President Barack Obama made a superb statement in France when he said, according to The New York Times, “On the eve of a NATO summit meeting, ‘America is changing, but it cannot be America alone that changes.’ Answering questions at a town hall meeting in Strasbourg, he said, as reported by the Times, “The fight against Islamic extremists [is] one that Europe could not afford to leave to the United States alone.”
He went on, “I think it is important for Europe to understand that even though I’m now president and George Bush is no longer president, al-Qaida is still a threat . . . al-Qaida is still bent on carrying out terrorist activity.”
However, President Obama’s calls to action largely fell on deaf ears. The next day, April 5, the Times reported, “The Afghan war too remained a dividing line for alliance leaders. Despite a glowing reception and widespread praise for Mr. Obama’s style and aims, his calls for a more lasting European troop increase for Afghanistan were politely brushed aside, as they had been in negotiations leading up to the meeting.”
NATO’s overriding credo is “an attack upon one is an attack upon all.” After 9/11, most NATO nations pledged solidarity with our war in Afghanistan. Fewer joined us in Iraq, disagreeing with our attack upon that nation and pointing to the United Nations’ refusal to sanction that war. Regrettably, few of those countries joined us in Afghanistan providing boots on the ground, willing and able to engage the enemy in actual combat. We are required by agreement with Iraq to leave that country no later than December of 2011. The war we fought in Iraq with currently more than 135,000 U.S. troops was conducted with very modest assistance from our NATO allies, and primarily with the help of Great Britain, which provided approximately 7,000 troops and then in a more peaceful part of Iraq — Basra. American casualties in Iraq to date have been 4,264; Britain’s casualties have been 179.
Based on the NATO credo, an attack upon one is an attack upon all, one could reasonably expect Europe to provide a substantial number of troops in Afghanistan. We currently have 38,000 troops in Afghanistan. All of NATO — except the U.S. — in the aggregate has 35,000 troops.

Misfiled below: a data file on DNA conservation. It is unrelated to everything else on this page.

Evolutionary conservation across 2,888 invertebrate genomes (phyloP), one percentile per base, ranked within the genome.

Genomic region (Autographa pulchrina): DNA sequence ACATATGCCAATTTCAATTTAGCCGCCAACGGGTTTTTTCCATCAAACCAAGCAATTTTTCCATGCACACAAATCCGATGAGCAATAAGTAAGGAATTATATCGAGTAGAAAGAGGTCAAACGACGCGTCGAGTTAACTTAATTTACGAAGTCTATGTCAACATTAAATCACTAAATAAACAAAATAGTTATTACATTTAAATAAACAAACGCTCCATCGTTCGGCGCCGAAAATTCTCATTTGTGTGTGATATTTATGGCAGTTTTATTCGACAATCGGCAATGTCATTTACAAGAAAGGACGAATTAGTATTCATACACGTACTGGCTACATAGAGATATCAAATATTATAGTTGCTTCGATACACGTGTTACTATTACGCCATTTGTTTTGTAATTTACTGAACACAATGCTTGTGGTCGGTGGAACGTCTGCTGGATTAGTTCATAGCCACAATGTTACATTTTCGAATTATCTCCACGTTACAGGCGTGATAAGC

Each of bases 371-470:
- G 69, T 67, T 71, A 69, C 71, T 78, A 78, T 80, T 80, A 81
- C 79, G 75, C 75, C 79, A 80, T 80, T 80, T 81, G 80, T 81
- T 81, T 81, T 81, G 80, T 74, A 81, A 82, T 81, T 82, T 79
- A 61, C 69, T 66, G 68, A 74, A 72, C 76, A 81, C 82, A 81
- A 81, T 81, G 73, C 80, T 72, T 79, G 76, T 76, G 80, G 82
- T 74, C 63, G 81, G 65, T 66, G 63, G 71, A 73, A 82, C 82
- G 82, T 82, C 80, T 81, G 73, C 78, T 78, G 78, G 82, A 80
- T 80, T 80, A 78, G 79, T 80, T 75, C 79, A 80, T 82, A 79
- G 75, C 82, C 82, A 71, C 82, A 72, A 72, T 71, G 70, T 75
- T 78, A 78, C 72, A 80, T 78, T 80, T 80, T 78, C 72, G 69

President Obama, seeking to emulate the surge success in Iraq has stated he is committing an additional 21,000 American soldiers to Afghanistan — 17,000 to be combat ready and 4,000 for the training of the Afghan army, the intent being to add several hundred thousand troops to the Afghan army.
The response of our NATO allies to President Obama’s call on his current European trip for assistance was predictable. The Times reports, “As expected, European allies agreed to provide up to 5,000 new troops for Afghanistan, the White House said Saturday. But 3,000 of them are to be deployed only temporarily to provide security for the August elections in Afghanistan. A further 1,400 to 2,000 soldiers will be sent to form embedded training teams for the Afghan army and the police.” The Times laid out the varying NATO promised country contributions: “Germany said it would send an additional 600 troops. Spain offered 600; Britain, 900.” Contrast that with the Times report that “Mr. Obama is raising the number of American troops this year to about 68,000 from the current 38,000 which will significantly Americanize the war.” The Times in the same article quoted an anonymous “senior European diplomat who said, ‘We are getting out. It may take a couple of years, but we are all looking to get out.’”
While I fault our NATO allies for not coming to our assistance to the extent they should under the vaunted credo, I agree with their assessment: We should all get out. The U.S. certainly cannot continue to bear the losses in dead and maimed Americans and the cost of the war in the billions to deal with an existential threat that is greater to the existence of many of our European allies than it is to us, evident by the attacks of terror in Europe. \
To take on the war against terrorism basically alone in Afghanistan and its neighbor, Pakistan, without our NATO allies makes no sense. For American soldiers to die when those allies decline to engage in battle makes no sense.
In addition to our fighting al-Qaida terrorism, we trumpet the fact that we have freed Afghanistan and its people from the religious terror imposed upon them when the Taliban ruled. But that is not true.
We are now fighting for a government which is considered by most experts as one of the most corrupt in the world. Adding to its infamous reputation is the latest action of the Karzai government. The Times on April 5 reported, “Human rights officials have criticized the [new] law in particular for the restrictions it places on when a woman can leave her house [unaccompanied by a male family member] and for stating the circumstances in which she has to have sex with her husband.” The Times reported, “Critics have said that provision legalizes marital rape.” The new law also “forbids women from working or receiving education without their husband’s permission.”
Are American soldiers to offer up their lives in defense of Afghanistan and its current government, which many, as a result of the new law, will find hard to distinguish from the toppled Taliban?
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